Flying High With Aviator Sunglasses
Tom Cruise may have made aviators look good when he played the ace fighter pilot in the 1980s classic, “Top Gun”, but aviator sunglasses have been around for far longer than Mr. Mission Impossible. Cruise can jump up and down on a couch in anger at this, but it’s a matter of fact—real air force pilots have been wearing the classic aviator sunglasses since almost as long as airplanes have been around. They’re called aviators after all!
The classic pilot sunglasses first came about in the 1930s, when airplanes became a major part of the modern military of the United States. That is when pilots were still flying around in prop planes, but they were already getting the reputation of being renegades and daredevils, and they needed a special set of sunglasses to set them apart from your average soldier—your average man for that matter.
Aviators made it big time during World War II, when pilots needed high-performance eye wear for fighting over the skies of Europe and Asia. They came with impact-proof lenses, so that they could take a beating and not crack. And for good looks, they came with classic gold frames and dark lenses. Think of how handsome U.S. pilots must have been in their dress khakis, hair slicked back like Fonzi, and a pair of these beauts on their face!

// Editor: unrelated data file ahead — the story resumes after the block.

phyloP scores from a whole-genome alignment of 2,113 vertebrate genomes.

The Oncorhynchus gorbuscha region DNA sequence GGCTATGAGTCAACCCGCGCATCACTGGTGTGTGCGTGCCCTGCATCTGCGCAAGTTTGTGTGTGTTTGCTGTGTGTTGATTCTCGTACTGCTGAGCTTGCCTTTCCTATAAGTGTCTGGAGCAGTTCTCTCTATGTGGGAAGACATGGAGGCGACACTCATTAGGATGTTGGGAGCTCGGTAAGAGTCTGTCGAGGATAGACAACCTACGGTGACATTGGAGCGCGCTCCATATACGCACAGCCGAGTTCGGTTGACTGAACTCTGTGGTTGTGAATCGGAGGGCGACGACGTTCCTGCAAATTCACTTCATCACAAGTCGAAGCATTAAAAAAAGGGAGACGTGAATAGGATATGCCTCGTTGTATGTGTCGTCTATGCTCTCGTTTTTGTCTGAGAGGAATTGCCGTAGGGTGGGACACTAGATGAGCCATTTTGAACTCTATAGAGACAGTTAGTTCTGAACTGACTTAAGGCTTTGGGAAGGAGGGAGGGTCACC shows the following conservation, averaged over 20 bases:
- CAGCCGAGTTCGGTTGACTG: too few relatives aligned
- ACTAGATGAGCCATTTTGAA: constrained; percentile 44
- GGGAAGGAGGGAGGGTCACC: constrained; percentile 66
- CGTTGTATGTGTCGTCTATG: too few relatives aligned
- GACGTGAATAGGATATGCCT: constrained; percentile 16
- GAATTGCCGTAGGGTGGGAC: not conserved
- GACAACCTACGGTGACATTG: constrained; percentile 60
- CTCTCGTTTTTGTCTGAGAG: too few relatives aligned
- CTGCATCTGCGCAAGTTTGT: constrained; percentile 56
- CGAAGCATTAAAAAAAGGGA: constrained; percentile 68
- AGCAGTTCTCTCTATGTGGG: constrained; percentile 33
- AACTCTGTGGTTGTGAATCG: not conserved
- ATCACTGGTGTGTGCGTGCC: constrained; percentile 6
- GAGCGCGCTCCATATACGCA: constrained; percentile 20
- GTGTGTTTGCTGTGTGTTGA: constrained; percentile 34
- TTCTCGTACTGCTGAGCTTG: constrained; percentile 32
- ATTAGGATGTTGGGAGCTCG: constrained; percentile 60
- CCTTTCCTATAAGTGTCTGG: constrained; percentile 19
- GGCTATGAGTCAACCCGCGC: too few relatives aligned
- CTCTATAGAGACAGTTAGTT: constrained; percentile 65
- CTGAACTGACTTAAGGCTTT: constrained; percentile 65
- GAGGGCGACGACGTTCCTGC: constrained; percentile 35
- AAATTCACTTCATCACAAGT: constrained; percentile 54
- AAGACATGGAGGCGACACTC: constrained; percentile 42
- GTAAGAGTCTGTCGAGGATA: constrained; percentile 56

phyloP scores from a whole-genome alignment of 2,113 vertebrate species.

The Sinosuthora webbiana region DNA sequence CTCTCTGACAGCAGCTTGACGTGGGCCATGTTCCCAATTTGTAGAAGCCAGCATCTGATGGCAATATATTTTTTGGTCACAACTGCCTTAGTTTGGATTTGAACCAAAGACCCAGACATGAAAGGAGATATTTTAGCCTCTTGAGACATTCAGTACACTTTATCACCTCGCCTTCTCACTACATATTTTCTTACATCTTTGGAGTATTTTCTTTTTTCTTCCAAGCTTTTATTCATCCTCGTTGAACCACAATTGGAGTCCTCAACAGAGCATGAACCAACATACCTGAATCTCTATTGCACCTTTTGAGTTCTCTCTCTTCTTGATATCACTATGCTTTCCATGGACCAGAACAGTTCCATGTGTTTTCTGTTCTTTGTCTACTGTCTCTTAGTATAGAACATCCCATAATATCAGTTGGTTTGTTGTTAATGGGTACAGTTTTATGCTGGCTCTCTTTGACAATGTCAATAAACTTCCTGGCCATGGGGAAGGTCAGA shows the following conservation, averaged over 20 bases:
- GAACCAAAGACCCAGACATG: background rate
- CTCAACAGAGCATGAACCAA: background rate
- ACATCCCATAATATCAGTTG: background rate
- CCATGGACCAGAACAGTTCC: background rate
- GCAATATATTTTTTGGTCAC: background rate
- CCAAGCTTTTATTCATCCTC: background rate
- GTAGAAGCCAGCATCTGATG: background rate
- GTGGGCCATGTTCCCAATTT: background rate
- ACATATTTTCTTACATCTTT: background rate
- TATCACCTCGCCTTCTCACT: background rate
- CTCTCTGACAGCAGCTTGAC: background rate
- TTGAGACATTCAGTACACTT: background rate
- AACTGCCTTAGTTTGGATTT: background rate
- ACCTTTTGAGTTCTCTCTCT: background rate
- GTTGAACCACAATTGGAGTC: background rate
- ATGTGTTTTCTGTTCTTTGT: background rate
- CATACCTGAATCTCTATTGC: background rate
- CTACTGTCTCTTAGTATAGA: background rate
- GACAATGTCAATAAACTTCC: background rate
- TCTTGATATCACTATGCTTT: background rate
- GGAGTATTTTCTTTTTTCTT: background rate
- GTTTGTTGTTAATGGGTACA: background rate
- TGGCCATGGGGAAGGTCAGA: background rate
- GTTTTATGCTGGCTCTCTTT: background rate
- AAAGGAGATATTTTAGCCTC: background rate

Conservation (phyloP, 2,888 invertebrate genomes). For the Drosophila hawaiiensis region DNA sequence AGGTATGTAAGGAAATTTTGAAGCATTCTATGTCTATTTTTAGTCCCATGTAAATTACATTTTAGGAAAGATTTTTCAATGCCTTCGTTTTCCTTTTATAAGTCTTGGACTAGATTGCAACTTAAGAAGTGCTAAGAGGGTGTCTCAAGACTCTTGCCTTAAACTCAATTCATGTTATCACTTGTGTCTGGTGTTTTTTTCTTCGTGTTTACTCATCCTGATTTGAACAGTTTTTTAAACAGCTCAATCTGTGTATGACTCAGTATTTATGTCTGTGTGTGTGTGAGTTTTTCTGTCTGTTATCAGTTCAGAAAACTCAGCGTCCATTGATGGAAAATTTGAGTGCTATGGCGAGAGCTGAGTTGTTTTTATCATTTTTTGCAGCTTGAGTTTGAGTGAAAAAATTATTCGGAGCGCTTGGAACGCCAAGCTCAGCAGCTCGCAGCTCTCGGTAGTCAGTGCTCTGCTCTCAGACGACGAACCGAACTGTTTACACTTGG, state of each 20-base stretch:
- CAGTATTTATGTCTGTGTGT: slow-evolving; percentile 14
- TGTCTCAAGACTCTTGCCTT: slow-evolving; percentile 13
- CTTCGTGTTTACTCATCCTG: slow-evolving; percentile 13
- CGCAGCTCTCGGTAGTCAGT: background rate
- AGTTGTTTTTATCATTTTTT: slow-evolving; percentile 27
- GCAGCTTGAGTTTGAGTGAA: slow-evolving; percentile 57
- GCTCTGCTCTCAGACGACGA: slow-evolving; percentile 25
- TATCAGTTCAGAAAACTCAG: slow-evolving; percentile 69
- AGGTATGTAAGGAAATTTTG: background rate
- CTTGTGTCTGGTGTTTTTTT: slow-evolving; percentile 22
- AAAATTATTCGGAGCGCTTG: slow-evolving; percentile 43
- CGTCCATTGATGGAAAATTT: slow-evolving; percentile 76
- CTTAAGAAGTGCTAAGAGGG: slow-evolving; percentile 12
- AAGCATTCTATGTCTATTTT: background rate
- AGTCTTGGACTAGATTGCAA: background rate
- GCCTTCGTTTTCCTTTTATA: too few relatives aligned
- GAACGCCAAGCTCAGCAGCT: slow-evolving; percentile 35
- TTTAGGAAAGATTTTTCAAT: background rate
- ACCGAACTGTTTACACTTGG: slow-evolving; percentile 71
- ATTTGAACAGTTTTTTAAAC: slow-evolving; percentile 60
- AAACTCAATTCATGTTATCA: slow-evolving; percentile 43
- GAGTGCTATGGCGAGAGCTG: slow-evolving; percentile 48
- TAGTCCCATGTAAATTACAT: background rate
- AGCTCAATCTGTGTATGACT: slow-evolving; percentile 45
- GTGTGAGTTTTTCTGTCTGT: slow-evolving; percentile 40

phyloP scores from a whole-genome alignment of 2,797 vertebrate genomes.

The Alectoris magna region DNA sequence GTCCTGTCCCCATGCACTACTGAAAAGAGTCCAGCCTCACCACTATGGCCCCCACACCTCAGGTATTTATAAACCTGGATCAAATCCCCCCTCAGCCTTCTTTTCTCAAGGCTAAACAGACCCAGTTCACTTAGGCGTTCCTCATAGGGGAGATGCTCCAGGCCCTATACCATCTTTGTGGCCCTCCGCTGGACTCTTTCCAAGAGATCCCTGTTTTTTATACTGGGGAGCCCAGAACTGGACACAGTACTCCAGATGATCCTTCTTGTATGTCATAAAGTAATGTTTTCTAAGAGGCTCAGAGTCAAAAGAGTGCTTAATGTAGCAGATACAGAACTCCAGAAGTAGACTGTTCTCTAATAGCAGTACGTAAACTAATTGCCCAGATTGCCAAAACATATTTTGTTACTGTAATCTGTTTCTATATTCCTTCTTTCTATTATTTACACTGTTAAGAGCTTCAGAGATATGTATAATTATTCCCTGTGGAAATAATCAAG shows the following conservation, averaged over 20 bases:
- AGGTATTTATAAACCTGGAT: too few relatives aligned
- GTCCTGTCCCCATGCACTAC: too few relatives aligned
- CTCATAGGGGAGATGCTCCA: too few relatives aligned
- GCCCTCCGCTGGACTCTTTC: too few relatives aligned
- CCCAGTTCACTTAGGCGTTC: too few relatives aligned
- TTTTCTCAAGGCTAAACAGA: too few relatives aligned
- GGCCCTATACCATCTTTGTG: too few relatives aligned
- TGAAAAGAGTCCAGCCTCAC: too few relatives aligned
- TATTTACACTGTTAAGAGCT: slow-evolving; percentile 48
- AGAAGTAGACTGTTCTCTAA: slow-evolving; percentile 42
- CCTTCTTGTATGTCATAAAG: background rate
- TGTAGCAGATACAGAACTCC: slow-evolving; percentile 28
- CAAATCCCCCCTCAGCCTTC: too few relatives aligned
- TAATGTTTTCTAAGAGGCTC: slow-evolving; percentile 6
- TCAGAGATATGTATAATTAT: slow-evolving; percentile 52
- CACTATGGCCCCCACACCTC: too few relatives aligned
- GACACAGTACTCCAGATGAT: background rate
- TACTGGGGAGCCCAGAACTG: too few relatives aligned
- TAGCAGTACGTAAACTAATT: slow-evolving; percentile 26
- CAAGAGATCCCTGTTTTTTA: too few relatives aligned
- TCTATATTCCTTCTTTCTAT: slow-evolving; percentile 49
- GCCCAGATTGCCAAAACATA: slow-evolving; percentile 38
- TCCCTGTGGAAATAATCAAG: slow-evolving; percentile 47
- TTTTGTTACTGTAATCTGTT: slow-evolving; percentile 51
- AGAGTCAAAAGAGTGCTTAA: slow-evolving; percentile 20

The style that is traditionally associated with aviators, though, didn’t make its first real debut until the year 1958. Back then, their official military name was the Flight Goggle 58. That name, of course, doesn’t have much marketing potential, but they worked great. They protected the pilots’ eyes from the sun, provided crisp vision in case of dog fights or other important missions, and to top it off, were extremely comfortable on long flights.
It’s amazing to think, but these original aviators were so popular among fly boys that the most distinguished pilots of them all—NASA astronauts—took them on the famous moon landing of 1969. Because of this famous feat, aviator sunglasses are part of the exhibit at the Smithsonian museum in Washington, D.C.
And aviators weren’t just the sunglasses of choice for the grunts and the lieutenants and captains of the U.S. navy and air force. Even the higher ups appreciated the protection from the glare of the sun, as well as the style of aviator sunglasses. None other than General Douglas MacArthur, of Japanese campaign fame and the Korean War, sported a stylish pair of aviators.
How did they differ from everyday aviators? Well, General MacArthur wouldn’t wear just any pair of shades. His had a more distinctive teardrop frame shape, and featured the classic dark lenses with the golden frame. It was no wonder that with his cigarette hanging out of his mouth, his hat cocked on his head, his general’s stars on his shoulder, and of course, his dark shades over his eyes, MacArthur was a man to be reckoned with.
About the Author: Angie Stocklin is the co-founder of Sunglass Warehouse. Sunglass Warehouse carries the hottest trends in discount aviator sunglasses. For more information about Sunglass Warehouse please visit http://www.sunglasswarehouse.com.